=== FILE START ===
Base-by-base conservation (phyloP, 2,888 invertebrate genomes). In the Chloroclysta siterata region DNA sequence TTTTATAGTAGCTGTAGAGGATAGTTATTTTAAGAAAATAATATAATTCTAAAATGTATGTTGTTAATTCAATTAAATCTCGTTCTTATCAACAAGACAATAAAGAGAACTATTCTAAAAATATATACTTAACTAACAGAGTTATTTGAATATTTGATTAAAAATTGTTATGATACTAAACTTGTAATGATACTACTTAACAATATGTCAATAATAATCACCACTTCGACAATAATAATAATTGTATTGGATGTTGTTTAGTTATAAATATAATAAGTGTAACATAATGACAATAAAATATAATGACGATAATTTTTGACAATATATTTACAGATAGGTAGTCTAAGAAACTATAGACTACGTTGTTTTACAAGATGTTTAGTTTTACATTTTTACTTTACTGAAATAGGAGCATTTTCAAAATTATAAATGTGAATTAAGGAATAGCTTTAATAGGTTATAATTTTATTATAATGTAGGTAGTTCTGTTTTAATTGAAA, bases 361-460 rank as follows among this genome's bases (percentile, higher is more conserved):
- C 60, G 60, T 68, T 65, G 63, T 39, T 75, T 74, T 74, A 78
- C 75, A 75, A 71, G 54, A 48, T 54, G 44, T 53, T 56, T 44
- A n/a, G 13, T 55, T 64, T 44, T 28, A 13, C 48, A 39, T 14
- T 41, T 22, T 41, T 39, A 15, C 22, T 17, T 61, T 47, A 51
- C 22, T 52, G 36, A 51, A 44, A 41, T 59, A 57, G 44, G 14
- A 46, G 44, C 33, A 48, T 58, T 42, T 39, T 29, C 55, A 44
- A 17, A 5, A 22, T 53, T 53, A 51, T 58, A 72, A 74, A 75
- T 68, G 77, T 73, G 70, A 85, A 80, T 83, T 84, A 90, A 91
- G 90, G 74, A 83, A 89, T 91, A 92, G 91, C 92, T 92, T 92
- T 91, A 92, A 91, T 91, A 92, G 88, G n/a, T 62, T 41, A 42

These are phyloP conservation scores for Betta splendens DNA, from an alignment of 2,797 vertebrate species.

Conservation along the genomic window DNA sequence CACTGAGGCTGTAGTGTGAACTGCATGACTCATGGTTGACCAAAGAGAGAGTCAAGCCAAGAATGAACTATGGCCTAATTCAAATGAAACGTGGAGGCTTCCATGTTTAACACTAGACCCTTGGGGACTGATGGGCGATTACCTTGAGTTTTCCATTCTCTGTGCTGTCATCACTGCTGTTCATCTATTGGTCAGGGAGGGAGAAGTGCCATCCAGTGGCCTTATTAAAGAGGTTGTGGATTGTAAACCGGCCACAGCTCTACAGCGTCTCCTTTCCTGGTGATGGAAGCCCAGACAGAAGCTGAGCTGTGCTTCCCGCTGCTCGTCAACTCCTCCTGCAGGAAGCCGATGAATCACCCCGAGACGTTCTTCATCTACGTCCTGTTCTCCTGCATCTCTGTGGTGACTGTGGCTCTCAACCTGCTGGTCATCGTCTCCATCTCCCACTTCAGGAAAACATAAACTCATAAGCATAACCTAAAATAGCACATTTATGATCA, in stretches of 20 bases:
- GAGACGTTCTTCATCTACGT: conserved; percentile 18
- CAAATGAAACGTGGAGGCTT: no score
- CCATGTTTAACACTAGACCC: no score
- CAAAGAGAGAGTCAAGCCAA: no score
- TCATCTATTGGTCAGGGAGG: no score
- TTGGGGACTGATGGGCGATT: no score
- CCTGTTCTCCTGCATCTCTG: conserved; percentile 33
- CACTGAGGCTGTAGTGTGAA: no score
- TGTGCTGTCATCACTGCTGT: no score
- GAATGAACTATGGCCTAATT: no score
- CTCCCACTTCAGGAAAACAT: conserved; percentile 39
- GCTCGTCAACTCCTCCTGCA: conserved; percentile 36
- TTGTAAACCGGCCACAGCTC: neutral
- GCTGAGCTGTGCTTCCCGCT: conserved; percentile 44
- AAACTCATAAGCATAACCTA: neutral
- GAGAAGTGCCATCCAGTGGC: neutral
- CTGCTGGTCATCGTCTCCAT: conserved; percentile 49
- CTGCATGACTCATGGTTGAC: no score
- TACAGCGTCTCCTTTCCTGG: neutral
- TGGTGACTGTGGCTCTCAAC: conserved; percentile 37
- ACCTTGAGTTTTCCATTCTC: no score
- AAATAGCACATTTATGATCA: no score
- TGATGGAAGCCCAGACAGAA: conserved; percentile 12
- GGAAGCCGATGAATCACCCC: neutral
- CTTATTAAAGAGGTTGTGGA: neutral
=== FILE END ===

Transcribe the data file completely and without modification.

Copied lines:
Base-by-base conservation (phyloP, 2,888 invertebrate genomes). In the Chloroclysta siterata region DNA sequence TTTTATAGTAGCTGTAGAGGATAGTTATTTTAAGAAAATAATATAATTCTAAAATGTATGTTGTTAATTCAATTAAATCTCGTTCTTATCAACAAGACAATAAAGAGAACTATTCTAAAAATATATACTTAACTAACAGAGTTATTTGAATATTTGATTAAAAATTGTTATGATACTAAACTTGTAATGATACTACTTAACAATATGTCAATAATAATCACCACTTCGACAATAATAATAATTGTATTGGATGTTGTTTAGTTATAAATATAATAAGTGTAACATAATGACAATAAAATATAATGACGATAATTTTTGACAATATATTTACAGATAGGTAGTCTAAGAAACTATAGACTACGTTGTTTTACAAGATGTTTAGTTTTACATTTTTACTTTACTGAAATAGGAGCATTTTCAAAATTATAAATGTGAATTAAGGAATAGCTTTAATAGGTTATAATTTTATTATAATGTAGGTAGTTCTGTTTTAATTGAAA, bases 361-460 rank as follows among this genome's bases (percentile, higher is more conserved):
- C 60, G 60, T 68, T 65, G 63, T 39, T 75, T 74, T 74, A 78
- C 75, A 75, A 71, G 54, A 48, T 54, G 44, T 53, T 56, T 44
- A n/a, G 13, T 55, T 64, T 44, T 28, A 13, C 48, A 39, T 14
- T 41, T 22, T 41, T 39, A 15, C 22, T 17, T 61, T 47, A 51
- C 22, T 52, G 36, A 51, A 44, A 41, T 59, A 57, G 44, G 14
- A 46, G 44, C 33, A 48, T 58, T 42, T 39, T 29, C 55, A 44
- A 17, A 5, A 22, T 53, T 53, A 51, T 58, A 72, A 74, A 75
- T 68, G 77, T 73, G 70, A 85, A 80, T 83, T 84, A 90, A 91
- G 90, G 74, A 83, A 89, T 91, A 92, G 91, C 92, T 92, T 92
- T 91, A 92, A 91, T 91, A 92, G 88, G n/a, T 62, T 41, A 42

These are phyloP conservation scores for Betta splendens DNA, from an alignment of 2,797 vertebrate species.

Conservation along the genomic window DNA sequence CACTGAGGCTGTAGTGTGAACTGCATGACTCATGGTTGACCAAAGAGAGAGTCAAGCCAAGAATGAACTATGGCCTAATTCAAATGAAACGTGGAGGCTTCCATGTTTAACACTAGACCCTTGGGGACTGATGGGCGATTACCTTGAGTTTTCCATTCTCTGTGCTGTCATCACTGCTGTTCATCTATTGGTCAGGGAGGGAGAAGTGCCATCCAGTGGCCTTATTAAAGAGGTTGTGGATTGTAAACCGGCCACAGCTCTACAGCGTCTCCTTTCCTGGTGATGGAAGCCCAGACAGAAGCTGAGCTGTGCTTCCCGCTGCTCGTCAACTCCTCCTGCAGGAAGCCGATGAATCACCCCGAGACGTTCTTCATCTACGTCCTGTTCTCCTGCATCTCTGTGGTGACTGTGGCTCTCAACCTGCTGGTCATCGTCTCCATCTCCCACTTCAGGAAAACATAAACTCATAAGCATAACCTAAAATAGCACATTTATGATCA, in stretches of 20 bases:
- GAGACGTTCTTCATCTACGT: conserved; percentile 18
- CAAATGAAACGTGGAGGCTT: no score
- CCATGTTTAACACTAGACCC: no score
- CAAAGAGAGAGTCAAGCCAA: no score
- TCATCTATTGGTCAGGGAGG: no score
- TTGGGGACTGATGGGCGATT: no score
- CCTGTTCTCCTGCATCTCTG: conserved; percentile 33
- CACTGAGGCTGTAGTGTGAA: no score
- TGTGCTGTCATCACTGCTGT: no score
- GAATGAACTATGGCCTAATT: no score
- CTCCCACTTCAGGAAAACAT: conserved; percentile 39
- GCTCGTCAACTCCTCCTGCA: conserved; percentile 36
- TTGTAAACCGGCCACAGCTC: neutral
- GCTGAGCTGTGCTTCCCGCT: conserved; percentile 44
- AAACTCATAAGCATAACCTA: neutral
- GAGAAGTGCCATCCAGTGGC: neutral
- CTGCTGGTCATCGTCTCCAT: conserved; percentile 49
- CTGCATGACTCATGGTTGAC: no score
- TACAGCGTCTCCTTTCCTGG: neutral
- TGGTGACTGTGGCTCTCAAC: conserved; percentile 37
- ACCTTGAGTTTTCCATTCTC: no score
- AAATAGCACATTTATGATCA: no score
- TGATGGAAGCCCAGACAGAA: conserved; percentile 12
- GGAAGCCGATGAATCACCCC: neutral
- CTTATTAAAGAGGTTGTGGA: neutral